Columbia Public Schools needs more funding for continued success, School Board says

Tuesday, December 6, 2011 | 10:23 p.m. CST; updated 8:59 a.m. CST, Wednesday, December 7, 2011

COLUMBIA — No program or plan was implemented. No policy or amendment was accepted or rejected. Nothing was even voted on at the Columbia School Board’s special session meeting Tuesday night; however, the district’s immediate and long-range future might have been decided on.

In what seemed like a consensus, board members voiced the need to place a bond issue in front of Columbia residents by April 2012. The plan discussed at the meeting would include asking voters to approve a $50 million bond issue and a 52-cent tax rate increase.

District Superintendent Chris Belcher said during the meeting that Columbia residents must understand the position the district is in right now. If no new revenue is added by the 2012-13 school year, the district will begin deficit spending, Deputy Superintendent Nick Boren said.

Belcher and other school members discussed the facets of keeping Columbia a quality school district. They highlighted ridding the district of its more than 160 mobile classrooms and decreasing class sizes by building new schools and adding on to existing ones. They also mentioned developing technology and repairing district facilities. 

“We’re not going to be adding much with this money," Belcher said. "We're not trying to solve our problems with money. We already cut $20 million. We just want seven of it back. We’re just trying to maintain the high quality we have right now.” 

Board members supported Belcher's sentiments and said the district's financial predicament is dire.

“We can’t pretend things will continue the way they are now if nothing changes,” board member Helen Wade said. “They won’t. They’ll get worse. The bond issue absolutely needs to be on the (April 2012) ballot."

Board member Jan Mees said: "This is really a matter of black and red. We can't be operating in the red. We need money. The issue needs to be on the ballot."

Board member Christine King emphasized that, along with appealing to parents of students, the district must also appeal to the 80 percent of Columbia residents who do not have children in the school district. She said people need to know a growing Columbia is good for the economy and that a reason for this growth is a quality school district. 

School Board President Tom Rose said, "It will be an investment that is right for the community and right for children, and that is something we will see a great return on."

Belcher said the district could function the same way next year as it has this year without an approved bond issue and tax increase, but after that, he said, there are no guarantees.

"We don't want to try and put this in front of the voters and say, 'If you don't do this then this happens,' " Belcher said. "But the voters need to know the situation we're in."

The proposed April 2012 bond issue is just the first step in the Long-Range Facilities Planning Committee's 10-year plan. During the next 10 years, the committee's plan calls for about $220 million in four voter-approved bonds, beginning with $50 million in 2012, according to a previous Missourian article.

The board will continue to discuss that and other options until Jan. 24, when all potential ballot issues must be submitted to the city clerk’s office.

The school board was also presented with information about the feedback the Secondary Enrollment Planning Committee received regarding the redrawing of the district's school boundaries.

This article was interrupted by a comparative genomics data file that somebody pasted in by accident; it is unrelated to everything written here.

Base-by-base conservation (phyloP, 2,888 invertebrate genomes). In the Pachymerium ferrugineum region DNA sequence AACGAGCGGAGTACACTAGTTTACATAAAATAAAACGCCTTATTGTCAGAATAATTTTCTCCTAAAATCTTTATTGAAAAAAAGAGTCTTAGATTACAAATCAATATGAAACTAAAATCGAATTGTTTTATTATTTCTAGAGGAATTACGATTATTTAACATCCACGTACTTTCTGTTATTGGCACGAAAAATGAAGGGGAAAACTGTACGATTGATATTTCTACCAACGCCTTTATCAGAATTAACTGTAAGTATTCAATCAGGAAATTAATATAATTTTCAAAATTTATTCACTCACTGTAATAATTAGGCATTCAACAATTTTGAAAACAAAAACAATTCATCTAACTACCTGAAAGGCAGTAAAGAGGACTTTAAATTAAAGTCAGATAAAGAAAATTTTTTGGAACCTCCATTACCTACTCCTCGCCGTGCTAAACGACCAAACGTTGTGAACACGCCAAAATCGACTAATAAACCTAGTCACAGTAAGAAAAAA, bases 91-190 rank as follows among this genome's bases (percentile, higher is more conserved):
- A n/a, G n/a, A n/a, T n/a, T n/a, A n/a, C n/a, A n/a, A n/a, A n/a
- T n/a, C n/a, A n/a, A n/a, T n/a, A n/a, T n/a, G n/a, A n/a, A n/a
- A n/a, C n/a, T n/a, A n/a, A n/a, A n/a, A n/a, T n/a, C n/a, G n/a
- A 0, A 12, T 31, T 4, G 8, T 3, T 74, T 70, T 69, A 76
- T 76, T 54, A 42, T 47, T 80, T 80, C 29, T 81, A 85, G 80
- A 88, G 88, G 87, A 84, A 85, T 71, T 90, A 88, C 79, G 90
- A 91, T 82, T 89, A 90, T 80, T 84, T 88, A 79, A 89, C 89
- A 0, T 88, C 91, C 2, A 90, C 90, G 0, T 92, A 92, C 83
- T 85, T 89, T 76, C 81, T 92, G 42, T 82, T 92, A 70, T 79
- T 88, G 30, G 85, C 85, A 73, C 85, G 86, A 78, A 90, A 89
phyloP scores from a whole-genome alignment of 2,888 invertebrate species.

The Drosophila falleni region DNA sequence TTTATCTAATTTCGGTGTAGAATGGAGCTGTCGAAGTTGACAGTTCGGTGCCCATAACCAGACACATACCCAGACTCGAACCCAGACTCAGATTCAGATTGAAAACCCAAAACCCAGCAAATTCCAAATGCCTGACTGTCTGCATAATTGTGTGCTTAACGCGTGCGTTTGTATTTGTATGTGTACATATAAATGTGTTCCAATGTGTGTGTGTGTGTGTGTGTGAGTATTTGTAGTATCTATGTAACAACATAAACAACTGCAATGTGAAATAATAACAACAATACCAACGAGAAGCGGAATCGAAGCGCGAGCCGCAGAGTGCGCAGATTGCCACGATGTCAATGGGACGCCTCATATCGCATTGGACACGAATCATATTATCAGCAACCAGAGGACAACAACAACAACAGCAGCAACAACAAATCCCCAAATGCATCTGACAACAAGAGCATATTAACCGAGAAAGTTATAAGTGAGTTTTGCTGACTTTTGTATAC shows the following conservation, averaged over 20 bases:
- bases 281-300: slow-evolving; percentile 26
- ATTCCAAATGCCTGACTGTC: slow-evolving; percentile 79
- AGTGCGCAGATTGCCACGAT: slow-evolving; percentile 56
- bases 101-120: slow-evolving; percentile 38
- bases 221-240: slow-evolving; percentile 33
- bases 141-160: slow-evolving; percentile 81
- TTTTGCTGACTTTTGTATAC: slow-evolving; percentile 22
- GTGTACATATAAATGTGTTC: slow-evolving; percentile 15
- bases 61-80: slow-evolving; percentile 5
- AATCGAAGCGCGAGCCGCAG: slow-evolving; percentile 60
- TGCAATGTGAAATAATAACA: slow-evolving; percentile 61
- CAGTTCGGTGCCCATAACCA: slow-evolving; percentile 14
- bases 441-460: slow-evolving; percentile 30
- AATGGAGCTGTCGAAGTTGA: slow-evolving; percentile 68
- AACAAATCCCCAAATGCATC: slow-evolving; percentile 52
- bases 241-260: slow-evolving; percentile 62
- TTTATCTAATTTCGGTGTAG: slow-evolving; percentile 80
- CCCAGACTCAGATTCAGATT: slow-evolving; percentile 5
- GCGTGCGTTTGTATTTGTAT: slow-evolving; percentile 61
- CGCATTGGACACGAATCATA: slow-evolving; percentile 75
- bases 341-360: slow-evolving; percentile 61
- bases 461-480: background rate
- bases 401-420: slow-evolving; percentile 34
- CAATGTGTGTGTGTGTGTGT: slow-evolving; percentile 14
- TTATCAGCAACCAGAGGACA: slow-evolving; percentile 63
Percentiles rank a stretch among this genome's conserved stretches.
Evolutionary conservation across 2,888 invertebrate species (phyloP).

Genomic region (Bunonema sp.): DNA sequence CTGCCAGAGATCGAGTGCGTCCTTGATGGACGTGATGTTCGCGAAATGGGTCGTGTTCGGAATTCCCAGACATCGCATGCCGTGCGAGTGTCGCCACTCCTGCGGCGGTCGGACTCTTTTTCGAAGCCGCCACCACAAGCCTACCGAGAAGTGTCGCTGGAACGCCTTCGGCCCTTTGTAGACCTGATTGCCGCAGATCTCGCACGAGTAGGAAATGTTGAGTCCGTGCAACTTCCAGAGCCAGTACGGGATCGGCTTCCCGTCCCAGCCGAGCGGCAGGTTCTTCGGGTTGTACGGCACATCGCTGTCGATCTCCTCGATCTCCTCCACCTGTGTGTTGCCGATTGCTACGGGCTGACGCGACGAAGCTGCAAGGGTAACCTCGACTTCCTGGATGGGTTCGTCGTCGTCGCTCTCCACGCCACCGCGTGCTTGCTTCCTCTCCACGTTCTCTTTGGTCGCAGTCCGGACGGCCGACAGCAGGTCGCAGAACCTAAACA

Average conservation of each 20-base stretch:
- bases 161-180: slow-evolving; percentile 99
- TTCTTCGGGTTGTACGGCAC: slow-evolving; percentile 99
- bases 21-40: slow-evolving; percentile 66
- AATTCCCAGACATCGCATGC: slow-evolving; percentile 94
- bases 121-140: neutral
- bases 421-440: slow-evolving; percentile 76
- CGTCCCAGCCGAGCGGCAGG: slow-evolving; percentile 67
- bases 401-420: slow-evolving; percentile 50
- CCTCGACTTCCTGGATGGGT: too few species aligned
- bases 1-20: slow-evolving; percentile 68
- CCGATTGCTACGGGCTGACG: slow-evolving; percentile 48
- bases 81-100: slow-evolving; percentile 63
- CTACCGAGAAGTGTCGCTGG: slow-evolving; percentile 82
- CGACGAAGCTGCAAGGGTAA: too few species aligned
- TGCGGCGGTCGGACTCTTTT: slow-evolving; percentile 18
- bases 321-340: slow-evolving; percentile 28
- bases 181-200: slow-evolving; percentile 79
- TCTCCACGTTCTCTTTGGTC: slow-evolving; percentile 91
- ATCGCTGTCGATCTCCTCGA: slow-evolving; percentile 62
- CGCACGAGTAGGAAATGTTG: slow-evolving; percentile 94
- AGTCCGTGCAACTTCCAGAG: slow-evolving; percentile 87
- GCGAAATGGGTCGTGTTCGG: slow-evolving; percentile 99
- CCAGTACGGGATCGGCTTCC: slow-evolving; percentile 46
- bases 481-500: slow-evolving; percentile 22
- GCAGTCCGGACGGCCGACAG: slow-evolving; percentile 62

Don Ludwig, chairman of the committee, reported to the board that it received more than 1,000 comments, some of which led to the elimination of intermediate scenario A from consideration. Ludwig said comments about that scenario were about 5-to-1 against it. 

Ludwig also reported the committee's remaining schedule for the next two months before it recommends two policies to the board:

  • Dec. 5 to 16 — Continue to fine-tune and make minor adjustments to maps.
  • Dec. 19 — Compare and contrast all maps, and recommend two intermediate and two high school scenarios to the school board.
  • Jan. 9 — Update the information used to draw the maps with data from 2011.

The next school board meeting is at 6:30 p.m. Dec. 12 at the District Administration Building, 1818 W. Worley St.

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Mike Martin December 6, 2011 | 10:59 p.m.

"We’re just trying to maintain the high quality we have right now."

This is lip service given the current spending pattern we routinely see here: spend the big bucks on admin priorities and patronage (e.g. powerful special interest groups), leaving the little bucks -- or cuts -- for the constituents.

Take $7.9 million for a new admin headquarters debated for a mere three months last summer before approved; the many astronomically-expensive errors that have cost the district mightily with the acquisition of all the St. Charles Road Development land from the Pugh-Atkins partnership; the careless planning that went into Battle High, designed it would now appear -- after three multi-million dollar acquisitions and countless more dollars in infrastructure -- to enrich this politically powerful group; the still-unfulfilled air conditioning promise Supt. Belcher tried to walk back earlier this year; and so on.

"We’re spending $2.9 million that we never intended to spend," CPS Chief Financial Officer Linda Quinley said about the Battle High land fiasco.

"Hopefully we can learn from this and not make these mistakes again," then-School Board member Ines Segert added.

Fat chance.

Citizens: We can't keep doing this. It's not sustainable, and it only gets worse over time. How long have we been struggling with the same old same old problems, with promises that greater spending, higher taxes, more bonds, etc. will make it all better?

School trailers? The Achievement Gap? Sagging teacher pay? Air Conditioning?

And yet, how long have we been spending gigantic bucks on admin offices; high-priced consultants; over-priced land that its owners pay no property taxes on; admin pay packages; and so on.